In a letter to students last week, the president of Scripps College admitted that the school had misreported the debt levels of graduating students for the last decade.
Lori Bettison-Varga, president of the college since 2009, informed students and adminsitrators that Scripps had been sending incomplete information about the college's average student loan debt to the Common Data Set Initiative for at least 10 years.
The CDS was formed by the partnership between the College Board, Peterson's and U.S. World News & Report to "improve the quality and accuracy of information provided to all involved in a student's transition into higher education," according to the CDS website.
According to Bettison-Varga's letter, which was first published on The Claremontian's website, Scripps had only been sending information about the cumulative averages of need-based loan debt, when it should have been sending the loan debt of all students who had financial aid.
Bettison-Varga said in the letter that the college had hired legal teams to investigate why the loan data was misreported for so long.
"The integrity of Scripps College is at the heart of the education and experience we offer our students," Bettison-Varga wrote.
"In an effort to ensure that all public statistics are correctly reported, we are working diligently and expeditiously to provide the CDS with accurate cumulative average loan debt numbers."
Marylou Ferry, a spokesperson for Scripps, said the president wanted to release the letter because she had a "history of being very transparent and candid with the community.
Read Bettison-Varga's entire letter below:
Dear Colleagues and Friends,
I am disappointed to inform you that Scripps College has discovered that it misreported average cumulative loan debt for graduating students for approximately 10 years to the Common Data Set (CDS), an organization to which we voluntarily provide statistics for use in higher education publications. The incorrect statistics implied that our students had incurred less debt on average than was actually the case.
The CDS requests reporting of the average loan debt of the student population who has borrowed, excluding parent loans, and comprising all Federal, institutional and private debt, including debt that was elective (or not need-based). However, it appears the College reported only the cumulative averages of subsidized Federal loan debt, which are loans included in the need-based financial aid packages awarded to students.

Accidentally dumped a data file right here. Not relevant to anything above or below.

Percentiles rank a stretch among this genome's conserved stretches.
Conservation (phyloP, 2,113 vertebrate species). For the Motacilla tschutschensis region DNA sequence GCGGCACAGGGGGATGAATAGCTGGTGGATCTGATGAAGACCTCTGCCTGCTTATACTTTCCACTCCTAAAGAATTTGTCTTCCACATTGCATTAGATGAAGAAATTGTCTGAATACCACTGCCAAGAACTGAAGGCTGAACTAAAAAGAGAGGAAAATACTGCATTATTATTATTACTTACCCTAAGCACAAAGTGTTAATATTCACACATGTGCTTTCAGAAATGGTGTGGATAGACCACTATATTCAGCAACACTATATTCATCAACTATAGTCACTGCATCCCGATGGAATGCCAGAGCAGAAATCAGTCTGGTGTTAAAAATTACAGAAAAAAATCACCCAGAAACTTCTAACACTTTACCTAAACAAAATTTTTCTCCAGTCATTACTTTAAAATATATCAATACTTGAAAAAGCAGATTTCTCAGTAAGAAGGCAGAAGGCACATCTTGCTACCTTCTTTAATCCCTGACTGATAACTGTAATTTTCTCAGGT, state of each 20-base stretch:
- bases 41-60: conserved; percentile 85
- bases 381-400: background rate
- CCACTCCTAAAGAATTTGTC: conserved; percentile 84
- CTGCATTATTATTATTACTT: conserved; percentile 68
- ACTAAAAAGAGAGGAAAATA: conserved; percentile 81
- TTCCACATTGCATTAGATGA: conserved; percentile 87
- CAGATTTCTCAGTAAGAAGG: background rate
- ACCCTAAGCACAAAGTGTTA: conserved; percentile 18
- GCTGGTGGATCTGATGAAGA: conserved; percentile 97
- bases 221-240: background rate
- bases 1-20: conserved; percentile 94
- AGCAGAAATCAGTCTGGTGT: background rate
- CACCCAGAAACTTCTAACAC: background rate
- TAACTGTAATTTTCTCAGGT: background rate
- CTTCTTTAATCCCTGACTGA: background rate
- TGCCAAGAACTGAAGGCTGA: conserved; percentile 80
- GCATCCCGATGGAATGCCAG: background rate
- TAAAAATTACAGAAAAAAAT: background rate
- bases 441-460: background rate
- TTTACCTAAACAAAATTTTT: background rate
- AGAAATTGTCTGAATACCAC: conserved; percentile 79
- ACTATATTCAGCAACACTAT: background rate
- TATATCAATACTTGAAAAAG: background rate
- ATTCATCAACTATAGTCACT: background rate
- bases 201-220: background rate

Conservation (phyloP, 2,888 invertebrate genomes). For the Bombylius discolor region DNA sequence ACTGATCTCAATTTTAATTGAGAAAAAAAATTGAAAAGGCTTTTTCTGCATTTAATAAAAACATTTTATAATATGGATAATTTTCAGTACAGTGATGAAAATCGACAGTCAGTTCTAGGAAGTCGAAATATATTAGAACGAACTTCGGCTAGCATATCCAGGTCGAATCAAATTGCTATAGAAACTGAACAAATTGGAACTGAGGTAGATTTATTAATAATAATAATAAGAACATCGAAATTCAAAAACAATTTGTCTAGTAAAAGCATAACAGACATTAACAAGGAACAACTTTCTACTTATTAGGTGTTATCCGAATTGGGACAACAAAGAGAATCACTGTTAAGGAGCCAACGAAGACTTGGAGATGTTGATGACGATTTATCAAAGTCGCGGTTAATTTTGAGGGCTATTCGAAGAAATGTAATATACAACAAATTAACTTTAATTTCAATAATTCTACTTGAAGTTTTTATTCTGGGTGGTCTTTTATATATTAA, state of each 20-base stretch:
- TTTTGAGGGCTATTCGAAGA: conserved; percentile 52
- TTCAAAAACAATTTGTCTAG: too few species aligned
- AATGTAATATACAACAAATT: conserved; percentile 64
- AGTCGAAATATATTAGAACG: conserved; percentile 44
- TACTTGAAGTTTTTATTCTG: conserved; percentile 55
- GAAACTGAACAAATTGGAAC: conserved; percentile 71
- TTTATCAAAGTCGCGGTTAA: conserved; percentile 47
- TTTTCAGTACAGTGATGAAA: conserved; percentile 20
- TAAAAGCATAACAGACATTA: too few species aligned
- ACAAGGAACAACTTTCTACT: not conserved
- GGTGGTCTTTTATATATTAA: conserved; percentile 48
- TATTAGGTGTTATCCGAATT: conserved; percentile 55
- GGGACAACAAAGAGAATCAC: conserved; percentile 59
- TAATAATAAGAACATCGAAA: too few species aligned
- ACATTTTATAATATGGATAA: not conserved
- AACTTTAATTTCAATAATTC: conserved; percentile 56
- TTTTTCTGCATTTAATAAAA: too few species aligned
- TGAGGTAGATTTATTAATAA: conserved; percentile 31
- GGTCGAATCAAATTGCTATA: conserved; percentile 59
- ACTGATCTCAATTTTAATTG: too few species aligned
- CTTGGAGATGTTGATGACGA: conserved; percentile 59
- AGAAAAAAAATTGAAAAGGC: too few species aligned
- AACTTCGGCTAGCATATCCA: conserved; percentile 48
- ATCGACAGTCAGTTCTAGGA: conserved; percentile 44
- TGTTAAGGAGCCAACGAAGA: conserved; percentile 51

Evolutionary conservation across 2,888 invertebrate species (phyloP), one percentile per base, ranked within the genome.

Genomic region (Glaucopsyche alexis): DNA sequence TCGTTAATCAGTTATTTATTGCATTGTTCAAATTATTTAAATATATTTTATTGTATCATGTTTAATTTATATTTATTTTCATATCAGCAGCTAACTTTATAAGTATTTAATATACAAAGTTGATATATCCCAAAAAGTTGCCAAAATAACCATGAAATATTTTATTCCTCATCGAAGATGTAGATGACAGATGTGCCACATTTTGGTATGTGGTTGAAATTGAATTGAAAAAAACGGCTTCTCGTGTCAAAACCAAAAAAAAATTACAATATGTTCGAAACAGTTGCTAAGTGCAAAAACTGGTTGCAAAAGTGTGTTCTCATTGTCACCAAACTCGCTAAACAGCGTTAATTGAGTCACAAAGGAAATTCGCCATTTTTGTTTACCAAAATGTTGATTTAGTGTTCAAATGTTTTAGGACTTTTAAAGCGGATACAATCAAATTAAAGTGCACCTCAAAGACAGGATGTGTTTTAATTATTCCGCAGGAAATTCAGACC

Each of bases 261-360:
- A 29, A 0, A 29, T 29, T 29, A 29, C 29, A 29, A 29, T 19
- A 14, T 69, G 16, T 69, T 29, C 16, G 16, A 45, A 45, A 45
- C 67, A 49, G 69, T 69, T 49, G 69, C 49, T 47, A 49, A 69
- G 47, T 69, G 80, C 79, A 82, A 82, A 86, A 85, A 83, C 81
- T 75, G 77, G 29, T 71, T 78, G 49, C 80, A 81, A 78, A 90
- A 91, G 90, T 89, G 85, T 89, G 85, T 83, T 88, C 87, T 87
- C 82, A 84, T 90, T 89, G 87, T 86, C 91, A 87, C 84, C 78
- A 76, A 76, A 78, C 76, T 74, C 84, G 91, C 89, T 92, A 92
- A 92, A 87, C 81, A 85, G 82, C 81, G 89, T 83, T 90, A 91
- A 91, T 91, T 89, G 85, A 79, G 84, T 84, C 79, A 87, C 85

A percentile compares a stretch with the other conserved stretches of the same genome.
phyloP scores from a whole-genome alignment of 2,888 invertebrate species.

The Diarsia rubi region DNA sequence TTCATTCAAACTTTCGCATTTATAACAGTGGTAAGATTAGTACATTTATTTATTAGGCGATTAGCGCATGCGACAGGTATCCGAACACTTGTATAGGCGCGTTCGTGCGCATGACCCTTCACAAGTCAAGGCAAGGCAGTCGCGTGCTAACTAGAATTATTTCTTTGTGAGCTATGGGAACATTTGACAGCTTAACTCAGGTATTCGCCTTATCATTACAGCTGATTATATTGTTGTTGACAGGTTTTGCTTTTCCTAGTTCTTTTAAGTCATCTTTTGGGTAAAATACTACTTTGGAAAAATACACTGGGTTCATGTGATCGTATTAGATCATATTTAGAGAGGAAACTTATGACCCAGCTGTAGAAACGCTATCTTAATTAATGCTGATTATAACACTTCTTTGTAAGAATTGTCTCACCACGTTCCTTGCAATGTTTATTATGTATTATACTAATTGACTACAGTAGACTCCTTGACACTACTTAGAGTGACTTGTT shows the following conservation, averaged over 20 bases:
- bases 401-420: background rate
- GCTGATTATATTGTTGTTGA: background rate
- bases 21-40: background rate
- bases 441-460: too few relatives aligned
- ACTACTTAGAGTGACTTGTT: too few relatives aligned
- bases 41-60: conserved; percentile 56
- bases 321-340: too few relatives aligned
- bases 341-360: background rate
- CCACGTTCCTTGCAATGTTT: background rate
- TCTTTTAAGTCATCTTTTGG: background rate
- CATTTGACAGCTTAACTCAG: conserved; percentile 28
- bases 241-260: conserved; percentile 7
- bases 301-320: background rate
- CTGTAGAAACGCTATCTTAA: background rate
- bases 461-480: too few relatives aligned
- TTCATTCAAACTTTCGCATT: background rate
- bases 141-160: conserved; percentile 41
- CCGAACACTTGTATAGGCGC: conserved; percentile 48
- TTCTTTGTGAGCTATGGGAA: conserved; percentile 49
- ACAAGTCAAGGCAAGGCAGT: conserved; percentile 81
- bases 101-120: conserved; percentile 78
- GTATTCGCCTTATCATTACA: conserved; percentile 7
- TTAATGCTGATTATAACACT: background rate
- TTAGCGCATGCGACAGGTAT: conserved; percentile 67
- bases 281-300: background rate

We are committed to ensuring the accuracy and integrity of the statistics we report. I am meeting today with members of the Scripps College community to inform them of this news. The integrity of Scripps College is at the heart of the education and experience we offer our students. In an effort to ensure that all public statistics are correctly reported, we are working diligently and expeditiously to provide the CDS with accurate cumulative average loan debt numbers.
We have retained O’Melveny & Myers LLP as outside legal counsel to conduct an external review of the misreporting, and they intend to hire Grant Thornton LLP to conduct a forensic accounting of our student loan statistics. Upon completion of the review, we will share the findings with our community.
While we regret what has occurred, it is important to note that individual student debt profiles have been accurately communicated to students and their families, and are in no way associated with or affected by this reporting error. It continues to be the cornerstone of Scripps College’s admission and financial aid policy to meet 100% of documented student need.
We will continue to deliver highly personalized assistance to each student and family to help them manage the cost of a Scripps education. This misreporting of our statistics suggests that all of us need to have a greater understanding of the reality of how our students are funding their college experience, and we look forward to having a robust conversation on these important financial aid issues with all of our community.
We remain fully committed to our primary mission, which is to develop the intellect and talent of our students through a high-quality education.